Sunday, November 10, 2013

Two Years in Two Lines

I've been warned about this.

I knew it was coming, but I guess I just never thought it would be as bad as they say it is.

I guess I figured I would pull out of this feeling differently - - because, I just wanted it to be that way.

I saw a glimpse of all of this when I was home in the states.
People wanted to come visit me, they wanted to say hello. They wanted to see their shiny, fancy friend back from the Peace Corps.

"How's Africa?"
"I don't know how you do it. Isn't it so sad?"
"Do people die all the time?"
"Are you living in a hut? … what? They have electricity?"

 Let's start off with the fact that Africa is a CONTINENT. How's Africa? I don't know. But I could tell you about Botswana. And yes it's sad, but it's filled with so many success stories. And…. Oh. Ok. Right.

End of attention span.

People think that they want to hear about what I'm doing. Of course they ask questions, but most of them are so superficial there's no way it paints a clear picture of my service. And usually, after a few cut & dry questions, the conversation fizzles out.

What I do isn't always pretty.  It's emotionally exhausting, physically challenging, and mentally demanding. The decision to be here is one that I make every day.  I've mentioned that I love it here and that's no lie. I love that I have the opportunity to try to make a difference. I love that I'm welcomed into a culture that was foreign to me just last year. I love the life-long relationships I've built with some very special people here.

But my blog is only a small taste, a small glimpse of what's going on with me. Unless you've taken the time to email me, pick up the phone, or write a letter, you most likely don't know me anymore. You know the old me that is a part of who I am today, but you aren't seeing what I see when I look in the mirror these days.

I've changed. A lot. My perspectives, my values, my dreams, my fears… they've changed. In 19 months, I've changed for the better. I've become broken. I've been put back together. I've felt alone. I've rejoiced in unity.

So why am I saying this all now?

I'm starting to think seriously about my future after my Peace Corps service ends, which means updating resumes.  It means job searches. It means putting a lot of puzzle pieces together.

It means that not only did I have to figure out how to put together sound bites of my service for friends and family at home, now I have to turn two years into two lines on a resume.

How can I describe all the children I play with at the OVC (Orphans & Vulnerable Children) Center? How can I explain the stories of heartache the youth experience in child-headed households? How can I write about the patients we have lost at the clinic? How can I communicate my own personal growth?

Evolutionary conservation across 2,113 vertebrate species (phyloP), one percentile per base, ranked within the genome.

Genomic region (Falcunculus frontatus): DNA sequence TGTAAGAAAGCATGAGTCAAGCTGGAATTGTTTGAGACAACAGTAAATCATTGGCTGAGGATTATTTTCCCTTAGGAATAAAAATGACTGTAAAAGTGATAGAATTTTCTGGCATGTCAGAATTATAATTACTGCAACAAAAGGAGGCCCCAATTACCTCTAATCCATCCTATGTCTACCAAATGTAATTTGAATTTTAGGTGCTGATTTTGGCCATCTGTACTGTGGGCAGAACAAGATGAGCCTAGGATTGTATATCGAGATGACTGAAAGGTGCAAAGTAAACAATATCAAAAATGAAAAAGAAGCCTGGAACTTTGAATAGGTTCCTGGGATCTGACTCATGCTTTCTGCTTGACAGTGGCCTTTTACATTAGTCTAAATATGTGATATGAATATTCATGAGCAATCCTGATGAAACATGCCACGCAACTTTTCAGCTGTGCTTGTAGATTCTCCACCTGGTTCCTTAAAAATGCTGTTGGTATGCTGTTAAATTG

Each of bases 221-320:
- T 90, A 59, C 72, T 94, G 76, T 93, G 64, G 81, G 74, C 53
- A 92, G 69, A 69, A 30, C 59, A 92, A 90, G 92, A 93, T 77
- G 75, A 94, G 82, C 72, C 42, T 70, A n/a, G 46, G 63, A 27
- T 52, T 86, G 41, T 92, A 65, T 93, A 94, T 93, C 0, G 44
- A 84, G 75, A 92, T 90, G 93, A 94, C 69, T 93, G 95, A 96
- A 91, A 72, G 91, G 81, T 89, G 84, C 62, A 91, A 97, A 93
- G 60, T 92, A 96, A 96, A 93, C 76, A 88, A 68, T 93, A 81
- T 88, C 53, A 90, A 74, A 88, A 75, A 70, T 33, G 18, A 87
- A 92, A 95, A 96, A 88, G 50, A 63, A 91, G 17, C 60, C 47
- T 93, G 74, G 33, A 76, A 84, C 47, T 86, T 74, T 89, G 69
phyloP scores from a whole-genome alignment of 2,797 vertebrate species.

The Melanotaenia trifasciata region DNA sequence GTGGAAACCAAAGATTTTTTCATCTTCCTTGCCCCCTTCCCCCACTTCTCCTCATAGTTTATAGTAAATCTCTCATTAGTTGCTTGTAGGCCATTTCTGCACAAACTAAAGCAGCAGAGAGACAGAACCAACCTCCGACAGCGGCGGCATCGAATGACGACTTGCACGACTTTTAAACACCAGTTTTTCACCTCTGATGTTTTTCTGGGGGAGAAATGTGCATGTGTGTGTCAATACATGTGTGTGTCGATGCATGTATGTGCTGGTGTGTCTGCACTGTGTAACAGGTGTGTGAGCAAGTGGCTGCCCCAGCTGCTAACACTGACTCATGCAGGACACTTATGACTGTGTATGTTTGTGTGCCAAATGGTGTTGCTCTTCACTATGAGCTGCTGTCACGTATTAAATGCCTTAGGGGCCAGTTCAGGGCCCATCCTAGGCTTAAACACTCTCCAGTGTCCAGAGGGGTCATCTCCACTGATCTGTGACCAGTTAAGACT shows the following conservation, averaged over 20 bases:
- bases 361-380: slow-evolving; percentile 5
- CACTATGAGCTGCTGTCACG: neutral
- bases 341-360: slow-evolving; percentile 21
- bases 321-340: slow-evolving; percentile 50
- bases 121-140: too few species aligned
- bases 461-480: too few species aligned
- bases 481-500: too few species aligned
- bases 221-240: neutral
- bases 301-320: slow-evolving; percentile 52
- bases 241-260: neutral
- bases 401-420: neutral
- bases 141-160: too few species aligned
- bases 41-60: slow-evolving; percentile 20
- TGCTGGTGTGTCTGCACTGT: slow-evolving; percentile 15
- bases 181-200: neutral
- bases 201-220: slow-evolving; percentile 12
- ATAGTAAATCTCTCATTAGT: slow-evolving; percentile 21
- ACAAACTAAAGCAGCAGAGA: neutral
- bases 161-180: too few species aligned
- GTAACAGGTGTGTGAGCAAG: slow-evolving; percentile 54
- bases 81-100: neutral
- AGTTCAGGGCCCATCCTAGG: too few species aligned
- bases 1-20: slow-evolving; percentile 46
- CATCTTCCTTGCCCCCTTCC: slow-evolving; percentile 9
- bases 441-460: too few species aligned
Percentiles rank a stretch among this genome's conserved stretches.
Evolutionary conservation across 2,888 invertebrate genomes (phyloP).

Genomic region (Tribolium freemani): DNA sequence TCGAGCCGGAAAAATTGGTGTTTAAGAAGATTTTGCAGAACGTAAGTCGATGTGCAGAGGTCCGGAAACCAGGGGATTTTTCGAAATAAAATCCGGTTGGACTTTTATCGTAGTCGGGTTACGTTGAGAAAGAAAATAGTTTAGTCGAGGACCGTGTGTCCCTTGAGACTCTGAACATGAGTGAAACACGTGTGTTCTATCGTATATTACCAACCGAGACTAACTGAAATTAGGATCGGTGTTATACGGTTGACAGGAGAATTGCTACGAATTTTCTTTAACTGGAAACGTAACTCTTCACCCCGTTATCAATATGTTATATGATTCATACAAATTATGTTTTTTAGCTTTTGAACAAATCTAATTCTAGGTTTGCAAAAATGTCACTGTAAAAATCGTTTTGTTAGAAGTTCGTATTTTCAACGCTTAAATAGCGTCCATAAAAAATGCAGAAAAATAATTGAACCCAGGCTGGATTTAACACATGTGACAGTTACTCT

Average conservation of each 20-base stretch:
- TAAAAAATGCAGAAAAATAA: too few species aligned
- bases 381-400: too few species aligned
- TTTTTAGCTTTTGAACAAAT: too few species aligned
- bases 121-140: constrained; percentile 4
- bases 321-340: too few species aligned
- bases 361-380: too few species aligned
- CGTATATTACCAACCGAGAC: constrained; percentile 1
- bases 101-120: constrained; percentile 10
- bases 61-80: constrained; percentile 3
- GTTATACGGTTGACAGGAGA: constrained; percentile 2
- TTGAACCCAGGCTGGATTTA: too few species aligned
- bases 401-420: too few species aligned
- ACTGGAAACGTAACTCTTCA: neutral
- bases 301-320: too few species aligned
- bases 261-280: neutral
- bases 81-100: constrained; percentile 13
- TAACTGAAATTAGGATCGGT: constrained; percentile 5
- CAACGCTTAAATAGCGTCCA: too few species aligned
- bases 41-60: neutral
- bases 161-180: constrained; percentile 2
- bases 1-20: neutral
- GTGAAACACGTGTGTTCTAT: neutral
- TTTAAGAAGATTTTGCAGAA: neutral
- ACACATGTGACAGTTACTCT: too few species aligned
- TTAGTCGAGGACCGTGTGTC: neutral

It's frustrating. And heartbreaking.
When I go home, this is all going to be the past. Memories. No one else will fully understand.

So as I'm trying to turn my service into a few keywords, I will also be writing furiously in my journal, compiling video clips into a montage, and documenting all my favorite photos. I will be trying to find ways to keep my service alive so that when I return to the hustle and bustle in America, I won't forget.

This time is too precious to me to forget. And please, when I'm with you, ASK. Ask me - - anything. Each of you have moved on with your lives and things have changed. Believe me, I have a LOT of catching up to do with a LOT of people when I come back. But I'm just one person for you.

Let's share our experiences together to keep them alive.

Love & Light,

Tuesday, November 5, 2013

Forever Homesick

Oh hey. It's me. I promise I didn't forget about you… I just got busy. And lost in thought. Truly, lost in those swirling, twirling clouds of hopes, dreams, fears, ideas.

But I'm back. I feel like I can breathe again. It has been a whirlwind, to say the least.

A quick rundown for you:
· August 5-20: Visiting the good ole' US of A

· August 20-22: Traveling to Botswana

· August 22-September 16: An epic visit from Michael, traveling through Lesotho, South Africa, and Botswana

· September 16-September 26: Wipe my tears, pick myself back up

· September 27- October 1: GLOW Camp at Good Hope Senior Secondary School

· October 2-11: Recuperate. Or try to.

· October 12-16: Help my site-mate pack up & close her two year service as a Peace Corps Volunteer

· October 17-24: Girls weekend in Maun area, fix hard drive on old computer, see other volunteers

· October 26-7: Weekend visit from Ashley to check in

· November 1-3: Host small fellowship gathering at my house

· November 4: BREATHE.

· November 5: BREATHE. Repeat. Try to catch up on life.

That's a lot (in case you were wondering).  A lot for a Peace Corps Volunteer who is used to a slower pace of life. A lot for a woman who has been through every emotion in the books while bouncing back and forth between homes. A lot for any human who has any desire for self reflection and growth.